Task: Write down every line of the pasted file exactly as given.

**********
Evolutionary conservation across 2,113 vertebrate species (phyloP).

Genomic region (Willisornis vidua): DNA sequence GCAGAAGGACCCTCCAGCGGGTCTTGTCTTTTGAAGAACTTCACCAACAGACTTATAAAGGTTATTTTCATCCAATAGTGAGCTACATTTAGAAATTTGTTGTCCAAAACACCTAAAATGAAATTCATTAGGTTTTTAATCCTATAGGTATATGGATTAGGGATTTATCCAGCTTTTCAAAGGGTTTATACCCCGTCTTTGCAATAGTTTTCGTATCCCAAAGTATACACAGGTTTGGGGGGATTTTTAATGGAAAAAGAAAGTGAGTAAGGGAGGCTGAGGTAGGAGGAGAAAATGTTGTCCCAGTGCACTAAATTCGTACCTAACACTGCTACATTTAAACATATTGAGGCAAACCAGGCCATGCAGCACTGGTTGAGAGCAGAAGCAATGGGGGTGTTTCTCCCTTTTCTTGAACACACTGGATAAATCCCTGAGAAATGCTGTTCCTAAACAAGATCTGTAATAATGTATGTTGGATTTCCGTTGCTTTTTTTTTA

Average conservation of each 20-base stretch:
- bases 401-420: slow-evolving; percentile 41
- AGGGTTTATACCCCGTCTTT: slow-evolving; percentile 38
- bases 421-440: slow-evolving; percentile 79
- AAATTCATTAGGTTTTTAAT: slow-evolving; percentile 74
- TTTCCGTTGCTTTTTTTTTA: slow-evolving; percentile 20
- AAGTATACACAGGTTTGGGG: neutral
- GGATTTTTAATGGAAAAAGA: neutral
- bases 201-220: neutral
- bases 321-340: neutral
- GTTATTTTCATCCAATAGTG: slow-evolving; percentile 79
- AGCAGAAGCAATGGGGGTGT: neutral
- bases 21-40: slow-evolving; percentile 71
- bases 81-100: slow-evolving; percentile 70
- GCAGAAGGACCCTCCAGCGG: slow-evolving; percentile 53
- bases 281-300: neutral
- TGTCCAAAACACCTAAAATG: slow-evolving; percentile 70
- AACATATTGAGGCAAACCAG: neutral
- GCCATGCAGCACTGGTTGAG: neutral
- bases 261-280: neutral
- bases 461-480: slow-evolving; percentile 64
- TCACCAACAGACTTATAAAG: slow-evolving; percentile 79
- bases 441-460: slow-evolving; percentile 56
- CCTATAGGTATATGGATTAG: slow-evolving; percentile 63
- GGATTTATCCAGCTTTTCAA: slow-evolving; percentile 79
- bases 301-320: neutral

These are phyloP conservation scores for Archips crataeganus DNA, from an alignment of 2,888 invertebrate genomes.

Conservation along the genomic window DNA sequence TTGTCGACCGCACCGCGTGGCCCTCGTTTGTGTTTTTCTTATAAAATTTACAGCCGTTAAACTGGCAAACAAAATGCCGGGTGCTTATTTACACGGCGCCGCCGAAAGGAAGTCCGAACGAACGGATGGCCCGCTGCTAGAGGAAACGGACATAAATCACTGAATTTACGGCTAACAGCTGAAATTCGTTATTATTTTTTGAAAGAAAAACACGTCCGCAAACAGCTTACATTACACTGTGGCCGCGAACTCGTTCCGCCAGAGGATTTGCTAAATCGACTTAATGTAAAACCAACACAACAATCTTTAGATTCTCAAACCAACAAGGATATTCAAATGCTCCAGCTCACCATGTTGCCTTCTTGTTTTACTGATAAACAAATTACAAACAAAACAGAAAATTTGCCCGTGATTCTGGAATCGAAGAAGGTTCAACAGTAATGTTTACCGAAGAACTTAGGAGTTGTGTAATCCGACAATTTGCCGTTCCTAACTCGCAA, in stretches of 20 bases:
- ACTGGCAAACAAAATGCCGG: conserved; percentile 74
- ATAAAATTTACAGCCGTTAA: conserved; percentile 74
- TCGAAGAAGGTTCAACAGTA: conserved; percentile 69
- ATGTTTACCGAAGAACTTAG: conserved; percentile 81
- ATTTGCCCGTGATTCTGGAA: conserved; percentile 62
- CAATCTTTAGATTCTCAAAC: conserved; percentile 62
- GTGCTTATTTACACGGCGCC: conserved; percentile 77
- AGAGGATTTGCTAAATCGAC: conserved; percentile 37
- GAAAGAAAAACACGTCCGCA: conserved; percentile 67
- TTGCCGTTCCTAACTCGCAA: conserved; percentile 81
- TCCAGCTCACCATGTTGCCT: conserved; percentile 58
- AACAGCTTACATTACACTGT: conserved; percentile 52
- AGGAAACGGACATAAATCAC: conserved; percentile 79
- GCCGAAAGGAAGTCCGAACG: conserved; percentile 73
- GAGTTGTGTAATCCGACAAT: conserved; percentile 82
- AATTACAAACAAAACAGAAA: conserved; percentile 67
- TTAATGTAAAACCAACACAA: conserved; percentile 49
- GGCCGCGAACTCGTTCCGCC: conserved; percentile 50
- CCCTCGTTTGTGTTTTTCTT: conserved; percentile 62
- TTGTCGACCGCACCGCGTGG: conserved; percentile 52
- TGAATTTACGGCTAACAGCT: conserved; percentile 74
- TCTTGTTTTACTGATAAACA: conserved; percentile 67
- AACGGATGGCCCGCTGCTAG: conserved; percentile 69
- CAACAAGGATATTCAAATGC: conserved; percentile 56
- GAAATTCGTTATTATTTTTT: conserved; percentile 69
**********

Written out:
Evolutionary conservation across 2,113 vertebrate species (phyloP).

Genomic region (Willisornis vidua): DNA sequence GCAGAAGGACCCTCCAGCGGGTCTTGTCTTTTGAAGAACTTCACCAACAGACTTATAAAGGTTATTTTCATCCAATAGTGAGCTACATTTAGAAATTTGTTGTCCAAAACACCTAAAATGAAATTCATTAGGTTTTTAATCCTATAGGTATATGGATTAGGGATTTATCCAGCTTTTCAAAGGGTTTATACCCCGTCTTTGCAATAGTTTTCGTATCCCAAAGTATACACAGGTTTGGGGGGATTTTTAATGGAAAAAGAAAGTGAGTAAGGGAGGCTGAGGTAGGAGGAGAAAATGTTGTCCCAGTGCACTAAATTCGTACCTAACACTGCTACATTTAAACATATTGAGGCAAACCAGGCCATGCAGCACTGGTTGAGAGCAGAAGCAATGGGGGTGTTTCTCCCTTTTCTTGAACACACTGGATAAATCCCTGAGAAATGCTGTTCCTAAACAAGATCTGTAATAATGTATGTTGGATTTCCGTTGCTTTTTTTTTA

Average conservation of each 20-base stretch:
- bases 401-420: slow-evolving; percentile 41
- AGGGTTTATACCCCGTCTTT: slow-evolving; percentile 38
- bases 421-440: slow-evolving; percentile 79
- AAATTCATTAGGTTTTTAAT: slow-evolving; percentile 74
- TTTCCGTTGCTTTTTTTTTA: slow-evolving; percentile 20
- AAGTATACACAGGTTTGGGG: neutral
- GGATTTTTAATGGAAAAAGA: neutral
- bases 201-220: neutral
- bases 321-340: neutral
- GTTATTTTCATCCAATAGTG: slow-evolving; percentile 79
- AGCAGAAGCAATGGGGGTGT: neutral
- bases 21-40: slow-evolving; percentile 71
- bases 81-100: slow-evolving; percentile 70
- GCAGAAGGACCCTCCAGCGG: slow-evolving; percentile 53
- bases 281-300: neutral
- TGTCCAAAACACCTAAAATG: slow-evolving; percentile 70
- AACATATTGAGGCAAACCAG: neutral
- GCCATGCAGCACTGGTTGAG: neutral
- bases 261-280: neutral
- bases 461-480: slow-evolving; percentile 64
- TCACCAACAGACTTATAAAG: slow-evolving; percentile 79
- bases 441-460: slow-evolving; percentile 56
- CCTATAGGTATATGGATTAG: slow-evolving; percentile 63
- GGATTTATCCAGCTTTTCAA: slow-evolving; percentile 79
- bases 301-320: neutral

These are phyloP conservation scores for Archips crataeganus DNA, from an alignment of 2,888 invertebrate genomes.

Conservation along the genomic window DNA sequence TTGTCGACCGCACCGCGTGGCCCTCGTTTGTGTTTTTCTTATAAAATTTACAGCCGTTAAACTGGCAAACAAAATGCCGGGTGCTTATTTACACGGCGCCGCCGAAAGGAAGTCCGAACGAACGGATGGCCCGCTGCTAGAGGAAACGGACATAAATCACTGAATTTACGGCTAACAGCTGAAATTCGTTATTATTTTTTGAAAGAAAAACACGTCCGCAAACAGCTTACATTACACTGTGGCCGCGAACTCGTTCCGCCAGAGGATTTGCTAAATCGACTTAATGTAAAACCAACACAACAATCTTTAGATTCTCAAACCAACAAGGATATTCAAATGCTCCAGCTCACCATGTTGCCTTCTTGTTTTACTGATAAACAAATTACAAACAAAACAGAAAATTTGCCCGTGATTCTGGAATCGAAGAAGGTTCAACAGTAATGTTTACCGAAGAACTTAGGAGTTGTGTAATCCGACAATTTGCCGTTCCTAACTCGCAA, in stretches of 20 bases:
- ACTGGCAAACAAAATGCCGG: conserved; percentile 74
- ATAAAATTTACAGCCGTTAA: conserved; percentile 74
- TCGAAGAAGGTTCAACAGTA: conserved; percentile 69
- ATGTTTACCGAAGAACTTAG: conserved; percentile 81
- ATTTGCCCGTGATTCTGGAA: conserved; percentile 62
- CAATCTTTAGATTCTCAAAC: conserved; percentile 62
- GTGCTTATTTACACGGCGCC: conserved; percentile 77
- AGAGGATTTGCTAAATCGAC: conserved; percentile 37
- GAAAGAAAAACACGTCCGCA: conserved; percentile 67
- TTGCCGTTCCTAACTCGCAA: conserved; percentile 81
- TCCAGCTCACCATGTTGCCT: conserved; percentile 58
- AACAGCTTACATTACACTGT: conserved; percentile 52
- AGGAAACGGACATAAATCAC: conserved; percentile 79
- GCCGAAAGGAAGTCCGAACG: conserved; percentile 73
- GAGTTGTGTAATCCGACAAT: conserved; percentile 82
- AATTACAAACAAAACAGAAA: conserved; percentile 67
- TTAATGTAAAACCAACACAA: conserved; percentile 49
- GGCCGCGAACTCGTTCCGCC: conserved; percentile 50
- CCCTCGTTTGTGTTTTTCTT: conserved; percentile 62
- TTGTCGACCGCACCGCGTGG: conserved; percentile 52
- TGAATTTACGGCTAACAGCT: conserved; percentile 74
- TCTTGTTTTACTGATAAACA: conserved; percentile 67
- AACGGATGGCCCGCTGCTAG: conserved; percentile 69
- CAACAAGGATATTCAAATGC: conserved; percentile 56
- GAAATTCGTTATTATTTTTT: conserved; percentile 69